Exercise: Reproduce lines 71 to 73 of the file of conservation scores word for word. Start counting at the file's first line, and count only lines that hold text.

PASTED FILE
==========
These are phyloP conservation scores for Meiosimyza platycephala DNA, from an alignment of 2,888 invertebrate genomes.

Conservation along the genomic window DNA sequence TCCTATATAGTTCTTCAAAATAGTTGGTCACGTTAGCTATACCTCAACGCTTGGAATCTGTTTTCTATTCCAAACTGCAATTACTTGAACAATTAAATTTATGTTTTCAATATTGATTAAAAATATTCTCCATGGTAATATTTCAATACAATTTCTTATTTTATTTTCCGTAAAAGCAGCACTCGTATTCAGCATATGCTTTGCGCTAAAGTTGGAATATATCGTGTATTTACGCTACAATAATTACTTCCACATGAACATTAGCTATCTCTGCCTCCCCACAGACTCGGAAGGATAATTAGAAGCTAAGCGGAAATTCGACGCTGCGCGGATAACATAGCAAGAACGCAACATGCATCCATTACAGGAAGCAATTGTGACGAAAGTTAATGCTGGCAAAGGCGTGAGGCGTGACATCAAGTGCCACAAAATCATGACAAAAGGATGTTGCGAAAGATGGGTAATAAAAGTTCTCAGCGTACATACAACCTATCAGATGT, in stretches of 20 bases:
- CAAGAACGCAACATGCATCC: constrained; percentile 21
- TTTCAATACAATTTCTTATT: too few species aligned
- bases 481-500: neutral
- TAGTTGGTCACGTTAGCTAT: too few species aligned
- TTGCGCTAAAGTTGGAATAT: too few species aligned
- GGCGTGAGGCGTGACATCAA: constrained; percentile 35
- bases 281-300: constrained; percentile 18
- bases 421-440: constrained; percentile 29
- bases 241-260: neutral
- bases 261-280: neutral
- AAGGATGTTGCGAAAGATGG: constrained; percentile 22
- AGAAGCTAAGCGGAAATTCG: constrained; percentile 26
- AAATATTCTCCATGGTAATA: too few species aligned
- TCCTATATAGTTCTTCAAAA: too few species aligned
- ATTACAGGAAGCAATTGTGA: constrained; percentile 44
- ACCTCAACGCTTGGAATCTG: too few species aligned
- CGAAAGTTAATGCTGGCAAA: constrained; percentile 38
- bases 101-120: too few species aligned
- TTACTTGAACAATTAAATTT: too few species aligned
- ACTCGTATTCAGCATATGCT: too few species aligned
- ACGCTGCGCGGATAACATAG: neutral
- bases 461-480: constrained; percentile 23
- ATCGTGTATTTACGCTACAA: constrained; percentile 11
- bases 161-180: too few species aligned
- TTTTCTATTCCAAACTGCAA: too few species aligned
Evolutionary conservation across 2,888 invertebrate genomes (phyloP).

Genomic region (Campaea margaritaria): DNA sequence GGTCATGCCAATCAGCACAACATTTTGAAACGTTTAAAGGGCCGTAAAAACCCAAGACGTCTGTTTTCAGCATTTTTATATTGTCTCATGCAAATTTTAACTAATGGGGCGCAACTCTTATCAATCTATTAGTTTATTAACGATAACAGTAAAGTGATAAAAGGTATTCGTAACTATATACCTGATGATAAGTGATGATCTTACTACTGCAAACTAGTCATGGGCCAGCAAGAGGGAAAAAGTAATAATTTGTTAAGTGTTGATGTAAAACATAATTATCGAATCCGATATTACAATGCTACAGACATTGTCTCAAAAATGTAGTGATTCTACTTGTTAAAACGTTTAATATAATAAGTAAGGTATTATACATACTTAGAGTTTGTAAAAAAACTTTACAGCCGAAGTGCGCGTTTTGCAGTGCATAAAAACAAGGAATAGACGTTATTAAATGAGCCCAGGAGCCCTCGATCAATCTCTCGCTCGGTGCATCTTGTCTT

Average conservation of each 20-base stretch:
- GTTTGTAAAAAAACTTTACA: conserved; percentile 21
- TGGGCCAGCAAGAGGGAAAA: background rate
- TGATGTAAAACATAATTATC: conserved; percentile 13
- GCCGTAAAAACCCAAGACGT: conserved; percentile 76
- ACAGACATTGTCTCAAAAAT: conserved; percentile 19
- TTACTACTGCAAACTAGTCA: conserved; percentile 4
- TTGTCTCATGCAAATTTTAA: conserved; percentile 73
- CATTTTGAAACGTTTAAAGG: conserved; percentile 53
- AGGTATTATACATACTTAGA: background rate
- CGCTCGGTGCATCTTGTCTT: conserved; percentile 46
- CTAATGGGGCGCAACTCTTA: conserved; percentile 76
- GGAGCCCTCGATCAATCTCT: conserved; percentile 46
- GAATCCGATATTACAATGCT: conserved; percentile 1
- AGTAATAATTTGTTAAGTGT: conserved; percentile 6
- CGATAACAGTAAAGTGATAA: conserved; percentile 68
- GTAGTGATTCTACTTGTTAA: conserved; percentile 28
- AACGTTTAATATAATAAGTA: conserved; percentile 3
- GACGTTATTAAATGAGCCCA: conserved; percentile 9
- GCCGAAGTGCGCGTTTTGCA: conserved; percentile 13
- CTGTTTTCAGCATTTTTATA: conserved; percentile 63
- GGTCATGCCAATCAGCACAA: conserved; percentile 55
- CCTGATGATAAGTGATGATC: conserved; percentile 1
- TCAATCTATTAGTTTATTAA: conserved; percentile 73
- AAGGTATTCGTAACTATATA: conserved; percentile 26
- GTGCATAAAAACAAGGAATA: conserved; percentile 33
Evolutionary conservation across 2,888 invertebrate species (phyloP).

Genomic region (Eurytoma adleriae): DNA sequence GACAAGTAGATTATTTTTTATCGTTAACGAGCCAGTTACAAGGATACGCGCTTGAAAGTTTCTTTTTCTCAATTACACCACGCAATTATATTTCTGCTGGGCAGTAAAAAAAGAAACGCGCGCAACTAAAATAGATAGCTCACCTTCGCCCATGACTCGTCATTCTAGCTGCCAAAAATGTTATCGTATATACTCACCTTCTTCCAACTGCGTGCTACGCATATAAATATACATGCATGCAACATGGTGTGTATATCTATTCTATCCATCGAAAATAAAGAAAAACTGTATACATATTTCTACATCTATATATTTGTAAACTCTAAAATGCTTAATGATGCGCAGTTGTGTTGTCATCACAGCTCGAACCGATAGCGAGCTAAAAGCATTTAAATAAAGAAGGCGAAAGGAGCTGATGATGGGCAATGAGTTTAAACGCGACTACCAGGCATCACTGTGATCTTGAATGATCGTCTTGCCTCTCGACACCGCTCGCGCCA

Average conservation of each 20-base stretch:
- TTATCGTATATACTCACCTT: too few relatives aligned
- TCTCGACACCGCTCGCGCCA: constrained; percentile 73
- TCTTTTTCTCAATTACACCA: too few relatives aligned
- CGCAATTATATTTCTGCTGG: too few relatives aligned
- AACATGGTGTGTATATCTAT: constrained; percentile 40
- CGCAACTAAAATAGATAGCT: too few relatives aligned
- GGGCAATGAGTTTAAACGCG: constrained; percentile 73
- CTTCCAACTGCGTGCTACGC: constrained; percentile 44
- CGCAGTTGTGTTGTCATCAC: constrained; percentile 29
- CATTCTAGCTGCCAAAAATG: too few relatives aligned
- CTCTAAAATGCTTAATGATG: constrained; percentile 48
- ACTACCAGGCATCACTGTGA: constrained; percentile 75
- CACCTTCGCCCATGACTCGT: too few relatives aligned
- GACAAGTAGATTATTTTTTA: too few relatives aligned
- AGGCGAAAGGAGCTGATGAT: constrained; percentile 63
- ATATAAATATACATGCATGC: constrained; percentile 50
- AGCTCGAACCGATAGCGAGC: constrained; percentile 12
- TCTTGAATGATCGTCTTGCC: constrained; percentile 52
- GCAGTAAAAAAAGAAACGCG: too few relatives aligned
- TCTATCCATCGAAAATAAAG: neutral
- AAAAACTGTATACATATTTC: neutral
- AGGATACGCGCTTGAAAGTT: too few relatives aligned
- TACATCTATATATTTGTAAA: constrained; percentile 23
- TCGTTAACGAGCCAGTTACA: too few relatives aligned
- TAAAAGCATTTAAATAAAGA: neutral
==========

- CACCTTCGCCCATGACTCGT: too few relatives aligned
- GACAAGTAGATTATTTTTTA: too few relatives aligned
- AGGCGAAAGGAGCTGATGAT: constrained; percentile 63